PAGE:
Different Strokes

Aren't we lucky that our sport/hobby/pastime is one we can do in a group or on our own? Some unfocused musings...

Solo ride on the Lincolnshire Wolds

A bug swept through the Bailey household recently. I couldn't eat much and I didn't feel well enough to take part in the Standard Ride organised by our CTC member group a couple of weekends ago. Sometimes it's nice to have a potter about on your own and so that's what I did on my first ride over on the South Bank of the Humber on my recently restored Coventry Eagle Touristique.

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A high point on the Lincolnshire Wolds

I seem to gravitate towards Caistor when I ride in Lincolnshire. The cafe-cum-community centre that featured in Sarah Beeny's 'Village SOS' programme last year is a particular favourite of mine. What should have been a forty mile out-and-back from the Humber Bridge became a ride of nearly sixty miles. I suppose I lost track of time, put in a loop to take in some hills and went out the the west to take advantage of the southwesterly wind that had built up during the day. It was a bit selfish of me (in more ways than one – I had forgotten that I should have been home earlier to take my turn looking after James), but in my defence it is all too easy to drift away with your thoughts on the mostly quiet roads of Lincolnshire.

Normally I cycle in a group, but I did enjoy doing my own thing, and at my own pace on this ride. Apart from arriving home rather too late the only thing that spoiled the ride was a creaking noise – presumably from the left crank that I had perhaps overtightened (it had come loose on a ride the previous weekend). The slower than normal pace was more to do with my enfeebled state rather than my steel-framed bicycle.

While I was waiting for my cappuccino to cool at 28 Plough Hill in Caistor I shook the mouse on a PC I passed. One of the volunteers apologised that the Internet connection was down, but when I said I was just thinking about checking my emails she replied that it was not a bad thing to have a day off. Although this was the weekend and I try to switch off from being a stickler (see a review of Obsessive Compulsive Cycling Disorder), I couldn't help noticing a bit of a howler on a banner perhaps ten feet tall that described the effect of a fire in seventeenth century Caistor. Something like "... in 1681 it's timber houses were destroyed". Its! Its! And breathe...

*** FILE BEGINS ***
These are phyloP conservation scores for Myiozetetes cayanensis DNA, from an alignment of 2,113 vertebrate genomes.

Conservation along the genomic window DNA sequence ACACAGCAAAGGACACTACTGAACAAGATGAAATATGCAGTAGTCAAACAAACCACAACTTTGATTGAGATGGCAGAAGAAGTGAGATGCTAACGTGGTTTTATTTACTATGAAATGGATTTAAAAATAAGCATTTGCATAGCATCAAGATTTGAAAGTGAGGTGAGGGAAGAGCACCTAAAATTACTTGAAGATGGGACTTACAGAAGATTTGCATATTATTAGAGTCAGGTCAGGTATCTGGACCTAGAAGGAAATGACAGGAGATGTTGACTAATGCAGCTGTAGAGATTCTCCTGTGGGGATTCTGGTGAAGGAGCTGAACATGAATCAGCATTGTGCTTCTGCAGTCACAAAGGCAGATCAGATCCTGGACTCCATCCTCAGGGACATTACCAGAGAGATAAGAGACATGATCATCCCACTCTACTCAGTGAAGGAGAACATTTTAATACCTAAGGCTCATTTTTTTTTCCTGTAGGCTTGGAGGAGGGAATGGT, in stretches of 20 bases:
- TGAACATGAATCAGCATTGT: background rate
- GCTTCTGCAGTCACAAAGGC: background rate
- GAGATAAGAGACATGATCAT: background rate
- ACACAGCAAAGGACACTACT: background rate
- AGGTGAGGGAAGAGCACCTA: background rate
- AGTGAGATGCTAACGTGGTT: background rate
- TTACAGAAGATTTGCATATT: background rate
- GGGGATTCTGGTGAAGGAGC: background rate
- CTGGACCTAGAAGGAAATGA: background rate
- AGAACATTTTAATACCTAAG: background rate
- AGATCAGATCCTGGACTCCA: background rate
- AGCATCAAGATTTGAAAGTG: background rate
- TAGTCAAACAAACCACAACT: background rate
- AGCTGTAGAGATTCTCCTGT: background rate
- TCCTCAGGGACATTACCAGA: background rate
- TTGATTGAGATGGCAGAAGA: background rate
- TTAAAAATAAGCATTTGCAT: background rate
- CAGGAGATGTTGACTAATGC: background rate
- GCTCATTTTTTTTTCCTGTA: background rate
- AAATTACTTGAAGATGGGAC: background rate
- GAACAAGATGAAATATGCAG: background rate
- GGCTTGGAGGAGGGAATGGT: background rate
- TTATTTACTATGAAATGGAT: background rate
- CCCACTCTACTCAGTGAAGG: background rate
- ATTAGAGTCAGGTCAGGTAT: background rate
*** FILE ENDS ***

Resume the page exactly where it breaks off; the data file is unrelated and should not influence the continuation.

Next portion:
Group ride on the Yorkshire Wolds

The following Sunday's ride couldn't have been more different: North Yorkshire rather than Lincolnshire; surely the largest ever group of 'B' riders rather than my solo ride; and food stops that weren't to everyone's liking. Our planned destination was Sledmere, but we were there for 'lunch' within two hours by 11 o'clock. Nevertheless, I do like a hot meal, so I ordered beans on toast with two poached eggs (our leader had decided lunch would be at Thixendale, and they don't always do hot food). When my elevenses came the eggs were the smallest I had ever seen. Perhaps, this being a cafe in the grounds of Sledmere House stately home, they were plovers' eggs or something similarly exotic. I really don't know, but they were enjoyed anyway.

Lunch at Thixendale is a bit too close to Sledmere without a bit of a detour and our leader took us on a new road for me, and a hill that stretched out our group. (Apparently, he was nearly wiped out by the trailer of a tractor for his troubles.) I have this "use it or lost it" philosophy where rural food places are concerned. Less than an hour after leaving Sledmere the same four (of ten) settled down for cake and hot drinks in Thixendale's village hall. I don't think all of the other half dozen waiting outside appreciated the time they spent cooling down while we emptied our steaming pots of tea. Vive la différence, I suppose?

Thixendale climb

One of the six climbs out of Thixendale

We were joined at lunch by one more rider and all eleven of us rode out towards the Roman Road that leads to the A166 (see the second clip on Patrick's video for the descent of the same Thixendale road during another ride). Eleven riders is a lot for our 'B' group, whereas the 'C' group attracts more than twenty. (Incidentally, and on the theme of different strokes, this CTC ride had five carbon bikes, three aluminium, two steel and one titanium. As if that's not enough fascinating facts, all eight men wore helmets; none of the women did.) The age range was from mid-twenties to early seventies.

And finally...

I came across this group of cyclists on Saturday during what for me was the beginning of another solo ride. They had set off from Hull University and were heading for Newbald. While we were waiting at an earlier set of traffic lights one of their number, a second year student, told me that in 2011 there were five members of their cycling club. On Saturday's ride there were thirty. Tourers, racers, flat bar hybrids and mountain bikes. Different strokes for different folks...

Hull University Cycle Club?

Hull University cyclists at the railway crossing in Cottingham

2 comments on “Different Strokes”

  1. Hilary wrote:

    Different strokes

    Yes that's exactly what I like about cycling, there's so many different ways to do it. Alone, with friends, with a club, easy potter, hard thrash, out for the morning, out for the week, tiny saddlepack, big panniers, its all good!

    You would have got on with my dad. He used to join the '5 Items or Less' queue at the supermarket so that he could tell the bewildered checkout girl that it should be '5 Items or Fewer'! 😀

  2. Chris wrote:

    there's so many different ways to do it... hard thrash

    Yes, I've now been out with the fast lads of Cottingham Road Club a couple of times. I can just about keep up with them as they don't go very far:

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